How to read route info


#1

Another question from a relative newbie-

I am looking at two flights between the same airports. One shows a route

DUNKS J70 PMM J547 OBK BDF IRK J96 GUP
BUNTR1

The other

DUNKS J70 PMM KG69K RBA KK54C CIM ZUN
BUNTR1

Where can I learn how to interpret this info? :confused:


#2

You can access FAA air traffic control documents at faa.gov/ATpubs/. The one that you will be interested inis 7350.7 “Location Identifiers.”

The 3 letter codes in the routings are VORTACs.

The 5 letter item in the example given (DUNKS) is an intersection formed by radials from 2 VORTACS.

The item at the end of the route (BUNTR1) is a STAR (Standard Terminal Arrival Route).

All of the above can be decoded using 7350.7 Additionally, you can download the actual STARs by clicking on the resources link to the left of any FlightAware screen and then picking the arrival airport.

“J” routes (e.g. J70) are high altitude routes. I believe the minimum altitude for these is 18,000 feet. “V” routes that are below 18,000.

DUNKS J70 PMM J547 OBK BDF IRK J96 GUP BUNTR1

decoded: from DUNKS intersection take J70 to PMM then J547 to OBK. From OBK fly direct to BDF direct to IRK then take J96 to GUP. At GUP use BUNTR1 arrival. Use 7350.7 to decode the abbreviations.

DUNKS J70 PMM KG69K RBA KK54C CIM ZUN BUNTR1

from DUNKS take J70 to PMM then KG69K direct to RBA then KK54C to CIM then direct to ZUN and then use the BUNTR1 arrival.

I’m not familar with KG69K and KK54C. If I knew what the departure and and arrival airports and aircraft type were, I could probably figure it out.

naco.faa.gov/index.asp?xml=naco/catalog gives a brief overview of different charts available. Doing a quick Google search, I couldn’t find anyplace that has online charts.


#3

Departure and arrival procedures are are the beginning and/or end of a flight route and are a series of letters followed by a number. Those procedures are available in FlightAware’s resources section.

For example, if a flight’s route ends with BLUBL2 while en route to KHOU, that’s the KHOU BLUBELL Two Arrival


#4

They’re airspace fixes. For example KG69K is at 41 deg 30 min N 90 deg W


#5

Also, keep in mind some routes don’t use STARs or SIDs. Some airports don’t even have STARs or SIDs either. So a few flight plans, especially short hops or smaller general aviation (GA) planes will just fly direct to various waypoints. Even a lot of commuter routes are like that. :wink:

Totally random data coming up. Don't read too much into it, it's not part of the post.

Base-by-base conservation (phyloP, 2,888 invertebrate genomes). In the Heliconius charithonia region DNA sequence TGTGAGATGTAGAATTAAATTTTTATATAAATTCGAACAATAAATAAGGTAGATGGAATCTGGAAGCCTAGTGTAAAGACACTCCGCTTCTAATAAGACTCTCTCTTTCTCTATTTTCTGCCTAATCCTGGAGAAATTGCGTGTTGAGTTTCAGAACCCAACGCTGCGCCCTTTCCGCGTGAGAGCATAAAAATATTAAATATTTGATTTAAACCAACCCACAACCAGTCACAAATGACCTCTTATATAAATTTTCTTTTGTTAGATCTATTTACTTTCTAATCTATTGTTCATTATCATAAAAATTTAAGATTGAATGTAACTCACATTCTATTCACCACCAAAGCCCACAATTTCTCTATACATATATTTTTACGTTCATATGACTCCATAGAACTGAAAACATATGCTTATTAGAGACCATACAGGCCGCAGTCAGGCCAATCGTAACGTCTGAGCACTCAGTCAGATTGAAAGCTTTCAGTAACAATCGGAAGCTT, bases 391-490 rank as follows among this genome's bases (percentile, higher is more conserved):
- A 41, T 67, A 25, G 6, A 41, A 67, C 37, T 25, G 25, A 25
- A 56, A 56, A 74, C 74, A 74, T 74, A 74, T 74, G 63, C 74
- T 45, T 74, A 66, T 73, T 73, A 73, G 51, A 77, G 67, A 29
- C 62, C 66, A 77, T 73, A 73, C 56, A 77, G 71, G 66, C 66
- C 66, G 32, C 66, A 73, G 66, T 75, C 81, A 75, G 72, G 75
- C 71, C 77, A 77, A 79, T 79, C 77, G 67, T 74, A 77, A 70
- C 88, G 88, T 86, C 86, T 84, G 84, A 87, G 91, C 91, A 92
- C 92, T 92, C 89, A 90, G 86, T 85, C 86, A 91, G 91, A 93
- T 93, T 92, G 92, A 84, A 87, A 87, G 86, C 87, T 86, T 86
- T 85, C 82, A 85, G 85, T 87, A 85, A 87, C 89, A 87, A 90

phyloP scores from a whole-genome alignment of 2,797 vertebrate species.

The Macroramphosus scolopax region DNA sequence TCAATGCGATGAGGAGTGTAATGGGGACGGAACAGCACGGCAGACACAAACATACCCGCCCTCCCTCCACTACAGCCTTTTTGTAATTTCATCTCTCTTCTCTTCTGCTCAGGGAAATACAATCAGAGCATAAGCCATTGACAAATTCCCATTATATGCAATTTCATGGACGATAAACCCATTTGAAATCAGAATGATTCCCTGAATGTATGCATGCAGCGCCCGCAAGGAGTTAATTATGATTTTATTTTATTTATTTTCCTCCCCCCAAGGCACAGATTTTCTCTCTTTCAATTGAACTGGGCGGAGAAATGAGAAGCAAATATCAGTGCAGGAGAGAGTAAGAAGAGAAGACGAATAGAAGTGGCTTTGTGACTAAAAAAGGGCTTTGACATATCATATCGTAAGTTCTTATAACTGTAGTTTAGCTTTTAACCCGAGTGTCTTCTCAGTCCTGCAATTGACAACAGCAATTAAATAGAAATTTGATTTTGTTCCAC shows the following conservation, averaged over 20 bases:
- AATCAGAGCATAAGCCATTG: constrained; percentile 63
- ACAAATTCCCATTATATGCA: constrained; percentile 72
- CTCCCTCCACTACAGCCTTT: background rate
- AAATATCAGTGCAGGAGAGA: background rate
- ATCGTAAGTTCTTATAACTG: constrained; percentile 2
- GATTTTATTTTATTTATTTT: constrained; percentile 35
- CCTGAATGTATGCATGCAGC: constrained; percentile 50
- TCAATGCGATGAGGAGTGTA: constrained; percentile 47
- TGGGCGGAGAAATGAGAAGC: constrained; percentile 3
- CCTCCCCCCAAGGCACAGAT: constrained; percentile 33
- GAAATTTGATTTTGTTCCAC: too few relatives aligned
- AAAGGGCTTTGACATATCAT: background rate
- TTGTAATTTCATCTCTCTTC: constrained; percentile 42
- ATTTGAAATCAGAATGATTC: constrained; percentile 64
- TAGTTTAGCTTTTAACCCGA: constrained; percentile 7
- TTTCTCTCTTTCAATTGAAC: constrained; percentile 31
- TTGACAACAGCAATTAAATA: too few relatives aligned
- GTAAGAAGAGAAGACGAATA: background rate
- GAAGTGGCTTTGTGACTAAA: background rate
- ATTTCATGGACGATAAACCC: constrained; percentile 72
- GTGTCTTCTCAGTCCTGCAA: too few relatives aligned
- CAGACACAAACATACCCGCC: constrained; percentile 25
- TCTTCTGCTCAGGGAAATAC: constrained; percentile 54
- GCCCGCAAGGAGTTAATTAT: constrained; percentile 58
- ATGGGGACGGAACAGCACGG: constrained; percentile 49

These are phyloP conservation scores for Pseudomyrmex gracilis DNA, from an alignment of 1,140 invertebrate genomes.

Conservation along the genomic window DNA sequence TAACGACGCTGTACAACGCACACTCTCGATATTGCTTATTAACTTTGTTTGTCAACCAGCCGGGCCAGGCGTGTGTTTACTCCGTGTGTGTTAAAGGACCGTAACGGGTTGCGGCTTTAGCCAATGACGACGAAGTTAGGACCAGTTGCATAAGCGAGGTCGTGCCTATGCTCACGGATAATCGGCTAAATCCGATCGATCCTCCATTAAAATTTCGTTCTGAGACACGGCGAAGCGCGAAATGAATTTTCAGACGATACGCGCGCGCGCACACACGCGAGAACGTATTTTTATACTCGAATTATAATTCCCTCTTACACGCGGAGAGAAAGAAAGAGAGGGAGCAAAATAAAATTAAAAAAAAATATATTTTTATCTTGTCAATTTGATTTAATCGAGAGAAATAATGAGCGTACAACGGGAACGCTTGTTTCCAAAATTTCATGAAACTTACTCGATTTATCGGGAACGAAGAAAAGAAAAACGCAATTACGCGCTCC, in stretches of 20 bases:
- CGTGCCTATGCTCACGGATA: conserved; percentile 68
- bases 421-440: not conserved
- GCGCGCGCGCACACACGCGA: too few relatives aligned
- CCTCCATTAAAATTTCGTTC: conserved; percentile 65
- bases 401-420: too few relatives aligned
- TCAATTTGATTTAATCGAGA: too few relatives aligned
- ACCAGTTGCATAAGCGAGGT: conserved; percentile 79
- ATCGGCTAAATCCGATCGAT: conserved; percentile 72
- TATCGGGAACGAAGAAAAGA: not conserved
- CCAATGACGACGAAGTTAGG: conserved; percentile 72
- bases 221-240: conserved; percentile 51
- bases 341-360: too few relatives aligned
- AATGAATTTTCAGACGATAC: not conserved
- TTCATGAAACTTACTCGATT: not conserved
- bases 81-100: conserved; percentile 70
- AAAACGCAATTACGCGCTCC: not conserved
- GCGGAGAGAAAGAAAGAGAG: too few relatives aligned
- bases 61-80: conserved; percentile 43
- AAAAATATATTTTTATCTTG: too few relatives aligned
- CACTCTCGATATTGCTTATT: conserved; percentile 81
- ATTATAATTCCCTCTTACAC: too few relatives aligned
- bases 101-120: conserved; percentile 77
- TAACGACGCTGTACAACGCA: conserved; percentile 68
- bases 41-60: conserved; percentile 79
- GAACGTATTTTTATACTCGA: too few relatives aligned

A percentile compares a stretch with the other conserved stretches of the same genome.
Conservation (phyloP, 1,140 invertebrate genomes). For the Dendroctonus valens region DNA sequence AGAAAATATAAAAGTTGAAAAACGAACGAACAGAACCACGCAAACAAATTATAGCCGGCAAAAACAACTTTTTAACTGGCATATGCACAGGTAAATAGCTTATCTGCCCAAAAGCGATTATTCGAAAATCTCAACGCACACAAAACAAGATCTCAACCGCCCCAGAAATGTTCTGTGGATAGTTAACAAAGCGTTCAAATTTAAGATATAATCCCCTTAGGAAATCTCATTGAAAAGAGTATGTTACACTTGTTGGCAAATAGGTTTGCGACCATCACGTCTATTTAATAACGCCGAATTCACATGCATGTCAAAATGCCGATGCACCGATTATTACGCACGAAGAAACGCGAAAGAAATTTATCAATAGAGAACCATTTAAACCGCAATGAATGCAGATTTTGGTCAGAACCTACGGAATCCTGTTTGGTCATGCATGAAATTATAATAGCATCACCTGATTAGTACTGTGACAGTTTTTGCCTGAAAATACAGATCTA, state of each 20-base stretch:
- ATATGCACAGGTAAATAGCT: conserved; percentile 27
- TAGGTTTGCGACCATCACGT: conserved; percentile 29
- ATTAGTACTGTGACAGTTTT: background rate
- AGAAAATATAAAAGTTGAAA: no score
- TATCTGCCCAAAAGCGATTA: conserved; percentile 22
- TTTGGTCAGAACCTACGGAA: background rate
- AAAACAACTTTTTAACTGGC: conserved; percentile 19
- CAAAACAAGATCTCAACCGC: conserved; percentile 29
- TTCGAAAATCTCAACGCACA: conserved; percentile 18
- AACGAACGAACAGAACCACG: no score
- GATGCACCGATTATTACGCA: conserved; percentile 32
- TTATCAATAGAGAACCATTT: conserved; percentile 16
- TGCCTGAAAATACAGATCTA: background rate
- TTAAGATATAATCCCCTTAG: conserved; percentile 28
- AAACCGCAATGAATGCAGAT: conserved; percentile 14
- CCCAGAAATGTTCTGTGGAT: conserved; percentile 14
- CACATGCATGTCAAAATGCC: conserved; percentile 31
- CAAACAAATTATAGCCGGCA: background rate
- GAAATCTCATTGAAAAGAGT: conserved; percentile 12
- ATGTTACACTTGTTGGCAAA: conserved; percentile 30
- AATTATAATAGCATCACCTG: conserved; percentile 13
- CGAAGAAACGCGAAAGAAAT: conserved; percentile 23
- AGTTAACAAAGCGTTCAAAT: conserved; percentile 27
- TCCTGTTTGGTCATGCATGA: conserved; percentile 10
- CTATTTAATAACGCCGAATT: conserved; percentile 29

#6

Yep, part of the new National Airspace Redesign/High Altitude Redesign (NAR/HAR) project, specifically the Navigation Reference System (NRS). The FAA has a cool video on this at faa.gov/ats/nar/har_section.htm


#7

www.skyvector.com has online charts, but not IFR charts.

Speaking of this, does anyone have a website or free program that you can plug a route into and it will show you a graphical routing? The AOPA flight planner can do the reverse (print out a route plan from a drawn route), but every once in a while when I see a route like the above I’d like to see it graphically.


#8

Graphically? Like Google Earth or over a sectional?

There are a couple Google Earth utilities out there, but I don’t have them bookmarked.


#9

I believe fltplan.com does, but they only show where the waypoints are and don’t connect the dots.


#10

FYI, on the mapping team’s short list is to provide the option to display navaids and intersections and a projected path of flight when viewing a specific flight.


#11

Plotting both projected route (dashed line) and actual route (solid line) together would be a great bonus enhancement.


#12

…exactly our intention.


#13

Hmmm… I guess maybe over a sectional would be what I was thinking of. But I’ll take whatever people can get. I think I have a bookmarked sectional overlay for google earth, so either would work I guess.


#14

FYI some of the 3 letter codes are just VORs rather than VORTACs.
DUNKS is the intersection of radials from 2 VOR’s and a VORTAC.


#15

FYI some of the 3 letter codes are just VORs rather than VORTACs

Thanks for letting me know. As a non-pilot, I’ve always called them VORTACs and didn’t realize that some didn’t have a TACAN associated with them.


#16

Actually most are VOR/DME :wink:


#17

You’re right. But most pilots just tend to call those VOR’s. :slight_smile:


#18

I use http://www.fsroute.com. It’s meant for flight sims, and can output the plan to your flightsim, but after you hit generate, you can click view map on the bottom, and a nice little visual map shows up.


#19

I was just ribbin’ ya really. They’re all just VORs to me. :stuck_out_tongue: